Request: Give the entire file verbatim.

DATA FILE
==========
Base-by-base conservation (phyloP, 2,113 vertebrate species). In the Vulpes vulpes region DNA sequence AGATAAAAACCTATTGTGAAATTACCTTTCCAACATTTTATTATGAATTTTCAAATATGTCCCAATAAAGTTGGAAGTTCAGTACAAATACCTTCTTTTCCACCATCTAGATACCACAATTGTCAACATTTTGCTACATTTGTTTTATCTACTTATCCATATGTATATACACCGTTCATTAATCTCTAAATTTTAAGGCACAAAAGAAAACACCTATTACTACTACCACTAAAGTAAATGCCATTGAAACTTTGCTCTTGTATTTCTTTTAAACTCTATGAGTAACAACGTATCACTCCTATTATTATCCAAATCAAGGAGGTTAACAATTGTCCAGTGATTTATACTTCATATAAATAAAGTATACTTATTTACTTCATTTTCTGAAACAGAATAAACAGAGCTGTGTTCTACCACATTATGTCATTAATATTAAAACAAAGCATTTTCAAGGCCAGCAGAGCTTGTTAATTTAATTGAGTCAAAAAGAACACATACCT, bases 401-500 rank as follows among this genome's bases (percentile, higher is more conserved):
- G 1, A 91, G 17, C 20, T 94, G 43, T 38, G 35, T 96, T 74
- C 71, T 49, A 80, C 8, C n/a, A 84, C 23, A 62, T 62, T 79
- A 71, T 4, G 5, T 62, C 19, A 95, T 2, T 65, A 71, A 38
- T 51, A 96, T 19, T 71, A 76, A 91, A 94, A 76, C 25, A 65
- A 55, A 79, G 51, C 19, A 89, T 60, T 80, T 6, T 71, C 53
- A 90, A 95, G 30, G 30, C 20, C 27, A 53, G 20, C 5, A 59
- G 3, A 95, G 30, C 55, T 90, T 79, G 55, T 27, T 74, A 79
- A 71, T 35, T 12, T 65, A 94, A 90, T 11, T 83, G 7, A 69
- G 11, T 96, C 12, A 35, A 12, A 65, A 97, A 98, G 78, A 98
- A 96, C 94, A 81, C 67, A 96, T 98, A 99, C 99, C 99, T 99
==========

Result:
Base-by-base conservation (phyloP, 2,113 vertebrate species). In the Vulpes vulpes region DNA sequence AGATAAAAACCTATTGTGAAATTACCTTTCCAACATTTTATTATGAATTTTCAAATATGTCCCAATAAAGTTGGAAGTTCAGTACAAATACCTTCTTTTCCACCATCTAGATACCACAATTGTCAACATTTTGCTACATTTGTTTTATCTACTTATCCATATGTATATACACCGTTCATTAATCTCTAAATTTTAAGGCACAAAAGAAAACACCTATTACTACTACCACTAAAGTAAATGCCATTGAAACTTTGCTCTTGTATTTCTTTTAAACTCTATGAGTAACAACGTATCACTCCTATTATTATCCAAATCAAGGAGGTTAACAATTGTCCAGTGATTTATACTTCATATAAATAAAGTATACTTATTTACTTCATTTTCTGAAACAGAATAAACAGAGCTGTGTTCTACCACATTATGTCATTAATATTAAAACAAAGCATTTTCAAGGCCAGCAGAGCTTGTTAATTTAATTGAGTCAAAAAGAACACATACCT, bases 401-500 rank as follows among this genome's bases (percentile, higher is more conserved):
- G 1, A 91, G 17, C 20, T 94, G 43, T 38, G 35, T 96, T 74
- C 71, T 49, A 80, C 8, C n/a, A 84, C 23, A 62, T 62, T 79
- A 71, T 4, G 5, T 62, C 19, A 95, T 2, T 65, A 71, A 38
- T 51, A 96, T 19, T 71, A 76, A 91, A 94, A 76, C 25, A 65
- A 55, A 79, G 51, C 19, A 89, T 60, T 80, T 6, T 71, C 53
- A 90, A 95, G 30, G 30, C 20, C 27, A 53, G 20, C 5, A 59
- G 3, A 95, G 30, C 55, T 90, T 79, G 55, T 27, T 74, A 79
- A 71, T 35, T 12, T 65, A 94, A 90, T 11, T 83, G 7, A 69
- G 11, T 96, C 12, A 35, A 12, A 65, A 97, A 98, G 78, A 98
- A 96, C 94, A 81, C 67, A 96, T 98, A 99, C 99, C 99, T 99